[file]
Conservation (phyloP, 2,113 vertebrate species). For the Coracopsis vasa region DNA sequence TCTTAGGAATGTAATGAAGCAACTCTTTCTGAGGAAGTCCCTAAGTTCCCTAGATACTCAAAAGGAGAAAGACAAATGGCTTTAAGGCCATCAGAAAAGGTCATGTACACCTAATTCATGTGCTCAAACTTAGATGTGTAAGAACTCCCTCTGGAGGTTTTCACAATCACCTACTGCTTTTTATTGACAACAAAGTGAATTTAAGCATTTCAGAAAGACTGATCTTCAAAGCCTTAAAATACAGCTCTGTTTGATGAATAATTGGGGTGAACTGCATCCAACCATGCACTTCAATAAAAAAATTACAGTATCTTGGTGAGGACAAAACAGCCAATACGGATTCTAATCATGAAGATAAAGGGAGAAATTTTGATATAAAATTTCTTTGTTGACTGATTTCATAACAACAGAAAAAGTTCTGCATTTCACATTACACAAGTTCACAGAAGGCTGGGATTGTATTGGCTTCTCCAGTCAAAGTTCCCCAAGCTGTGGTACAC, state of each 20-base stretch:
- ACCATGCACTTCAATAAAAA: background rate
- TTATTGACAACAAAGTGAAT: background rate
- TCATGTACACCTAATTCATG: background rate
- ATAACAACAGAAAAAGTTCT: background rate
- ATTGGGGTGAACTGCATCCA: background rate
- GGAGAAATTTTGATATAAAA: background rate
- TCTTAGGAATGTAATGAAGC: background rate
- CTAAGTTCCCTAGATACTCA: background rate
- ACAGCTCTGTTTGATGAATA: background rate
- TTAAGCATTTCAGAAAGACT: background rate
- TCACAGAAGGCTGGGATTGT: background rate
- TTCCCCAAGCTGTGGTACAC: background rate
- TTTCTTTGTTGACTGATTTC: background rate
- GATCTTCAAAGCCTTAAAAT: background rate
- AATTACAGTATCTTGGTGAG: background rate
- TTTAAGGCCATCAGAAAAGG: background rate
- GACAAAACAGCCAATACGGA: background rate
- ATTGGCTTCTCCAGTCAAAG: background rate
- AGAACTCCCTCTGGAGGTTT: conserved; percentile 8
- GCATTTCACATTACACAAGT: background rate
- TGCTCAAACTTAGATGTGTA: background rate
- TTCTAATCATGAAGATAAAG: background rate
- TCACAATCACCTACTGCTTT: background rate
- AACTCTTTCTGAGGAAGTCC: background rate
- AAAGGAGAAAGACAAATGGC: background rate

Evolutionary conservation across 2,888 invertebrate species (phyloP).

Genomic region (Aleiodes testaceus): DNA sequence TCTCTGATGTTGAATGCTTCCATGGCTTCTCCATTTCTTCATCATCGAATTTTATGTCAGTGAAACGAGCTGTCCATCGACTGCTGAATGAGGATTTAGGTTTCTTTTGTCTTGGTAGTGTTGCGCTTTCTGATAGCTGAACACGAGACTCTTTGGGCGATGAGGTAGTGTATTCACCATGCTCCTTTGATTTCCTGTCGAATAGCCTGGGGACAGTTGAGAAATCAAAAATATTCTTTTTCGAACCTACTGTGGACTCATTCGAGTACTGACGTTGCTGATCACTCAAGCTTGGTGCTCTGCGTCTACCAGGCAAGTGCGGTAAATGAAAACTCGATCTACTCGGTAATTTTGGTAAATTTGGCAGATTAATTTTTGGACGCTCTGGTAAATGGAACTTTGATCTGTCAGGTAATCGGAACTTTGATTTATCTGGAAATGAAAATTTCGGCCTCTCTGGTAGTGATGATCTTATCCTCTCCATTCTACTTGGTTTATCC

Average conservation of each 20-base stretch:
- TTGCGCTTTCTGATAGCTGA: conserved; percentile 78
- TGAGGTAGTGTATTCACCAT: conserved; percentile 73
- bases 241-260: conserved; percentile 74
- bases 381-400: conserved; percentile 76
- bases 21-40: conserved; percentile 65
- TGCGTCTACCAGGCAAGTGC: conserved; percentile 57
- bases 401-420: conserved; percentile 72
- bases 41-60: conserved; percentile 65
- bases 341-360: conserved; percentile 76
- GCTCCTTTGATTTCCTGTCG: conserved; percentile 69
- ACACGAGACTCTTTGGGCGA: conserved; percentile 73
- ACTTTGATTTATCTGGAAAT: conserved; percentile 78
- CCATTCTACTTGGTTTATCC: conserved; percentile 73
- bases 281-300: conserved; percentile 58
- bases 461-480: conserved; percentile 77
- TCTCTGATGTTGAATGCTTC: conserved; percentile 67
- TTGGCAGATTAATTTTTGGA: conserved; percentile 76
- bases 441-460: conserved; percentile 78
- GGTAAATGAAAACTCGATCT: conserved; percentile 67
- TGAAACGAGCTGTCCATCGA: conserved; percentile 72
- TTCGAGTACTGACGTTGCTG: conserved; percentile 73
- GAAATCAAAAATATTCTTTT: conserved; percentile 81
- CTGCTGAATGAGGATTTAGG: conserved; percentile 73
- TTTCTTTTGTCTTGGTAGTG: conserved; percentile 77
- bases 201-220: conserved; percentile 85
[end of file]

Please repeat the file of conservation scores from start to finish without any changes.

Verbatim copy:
Conservation (phyloP, 2,113 vertebrate species). For the Coracopsis vasa region DNA sequence TCTTAGGAATGTAATGAAGCAACTCTTTCTGAGGAAGTCCCTAAGTTCCCTAGATACTCAAAAGGAGAAAGACAAATGGCTTTAAGGCCATCAGAAAAGGTCATGTACACCTAATTCATGTGCTCAAACTTAGATGTGTAAGAACTCCCTCTGGAGGTTTTCACAATCACCTACTGCTTTTTATTGACAACAAAGTGAATTTAAGCATTTCAGAAAGACTGATCTTCAAAGCCTTAAAATACAGCTCTGTTTGATGAATAATTGGGGTGAACTGCATCCAACCATGCACTTCAATAAAAAAATTACAGTATCTTGGTGAGGACAAAACAGCCAATACGGATTCTAATCATGAAGATAAAGGGAGAAATTTTGATATAAAATTTCTTTGTTGACTGATTTCATAACAACAGAAAAAGTTCTGCATTTCACATTACACAAGTTCACAGAAGGCTGGGATTGTATTGGCTTCTCCAGTCAAAGTTCCCCAAGCTGTGGTACAC, state of each 20-base stretch:
- ACCATGCACTTCAATAAAAA: background rate
- TTATTGACAACAAAGTGAAT: background rate
- TCATGTACACCTAATTCATG: background rate
- ATAACAACAGAAAAAGTTCT: background rate
- ATTGGGGTGAACTGCATCCA: background rate
- GGAGAAATTTTGATATAAAA: background rate
- TCTTAGGAATGTAATGAAGC: background rate
- CTAAGTTCCCTAGATACTCA: background rate
- ACAGCTCTGTTTGATGAATA: background rate
- TTAAGCATTTCAGAAAGACT: background rate
- TCACAGAAGGCTGGGATTGT: background rate
- TTCCCCAAGCTGTGGTACAC: background rate
- TTTCTTTGTTGACTGATTTC: background rate
- GATCTTCAAAGCCTTAAAAT: background rate
- AATTACAGTATCTTGGTGAG: background rate
- TTTAAGGCCATCAGAAAAGG: background rate
- GACAAAACAGCCAATACGGA: background rate
- ATTGGCTTCTCCAGTCAAAG: background rate
- AGAACTCCCTCTGGAGGTTT: conserved; percentile 8
- GCATTTCACATTACACAAGT: background rate
- TGCTCAAACTTAGATGTGTA: background rate
- TTCTAATCATGAAGATAAAG: background rate
- TCACAATCACCTACTGCTTT: background rate
- AACTCTTTCTGAGGAAGTCC: background rate
- AAAGGAGAAAGACAAATGGC: background rate

Evolutionary conservation across 2,888 invertebrate species (phyloP).

Genomic region (Aleiodes testaceus): DNA sequence TCTCTGATGTTGAATGCTTCCATGGCTTCTCCATTTCTTCATCATCGAATTTTATGTCAGTGAAACGAGCTGTCCATCGACTGCTGAATGAGGATTTAGGTTTCTTTTGTCTTGGTAGTGTTGCGCTTTCTGATAGCTGAACACGAGACTCTTTGGGCGATGAGGTAGTGTATTCACCATGCTCCTTTGATTTCCTGTCGAATAGCCTGGGGACAGTTGAGAAATCAAAAATATTCTTTTTCGAACCTACTGTGGACTCATTCGAGTACTGACGTTGCTGATCACTCAAGCTTGGTGCTCTGCGTCTACCAGGCAAGTGCGGTAAATGAAAACTCGATCTACTCGGTAATTTTGGTAAATTTGGCAGATTAATTTTTGGACGCTCTGGTAAATGGAACTTTGATCTGTCAGGTAATCGGAACTTTGATTTATCTGGAAATGAAAATTTCGGCCTCTCTGGTAGTGATGATCTTATCCTCTCCATTCTACTTGGTTTATCC

Average conservation of each 20-base stretch:
- TTGCGCTTTCTGATAGCTGA: conserved; percentile 78
- TGAGGTAGTGTATTCACCAT: conserved; percentile 73
- bases 241-260: conserved; percentile 74
- bases 381-400: conserved; percentile 76
- bases 21-40: conserved; percentile 65
- TGCGTCTACCAGGCAAGTGC: conserved; percentile 57
- bases 401-420: conserved; percentile 72
- bases 41-60: conserved; percentile 65
- bases 341-360: conserved; percentile 76
- GCTCCTTTGATTTCCTGTCG: conserved; percentile 69
- ACACGAGACTCTTTGGGCGA: conserved; percentile 73
- ACTTTGATTTATCTGGAAAT: conserved; percentile 78
- CCATTCTACTTGGTTTATCC: conserved; percentile 73
- bases 281-300: conserved; percentile 58
- bases 461-480: conserved; percentile 77
- TCTCTGATGTTGAATGCTTC: conserved; percentile 67
- TTGGCAGATTAATTTTTGGA: conserved; percentile 76
- bases 441-460: conserved; percentile 78
- GGTAAATGAAAACTCGATCT: conserved; percentile 67
- TGAAACGAGCTGTCCATCGA: conserved; percentile 72
- TTCGAGTACTGACGTTGCTG: conserved; percentile 73
- GAAATCAAAAATATTCTTTT: conserved; percentile 81
- CTGCTGAATGAGGATTTAGG: conserved; percentile 73
- TTTCTTTTGTCTTGGTAGTG: conserved; percentile 77
- bases 201-220: conserved; percentile 85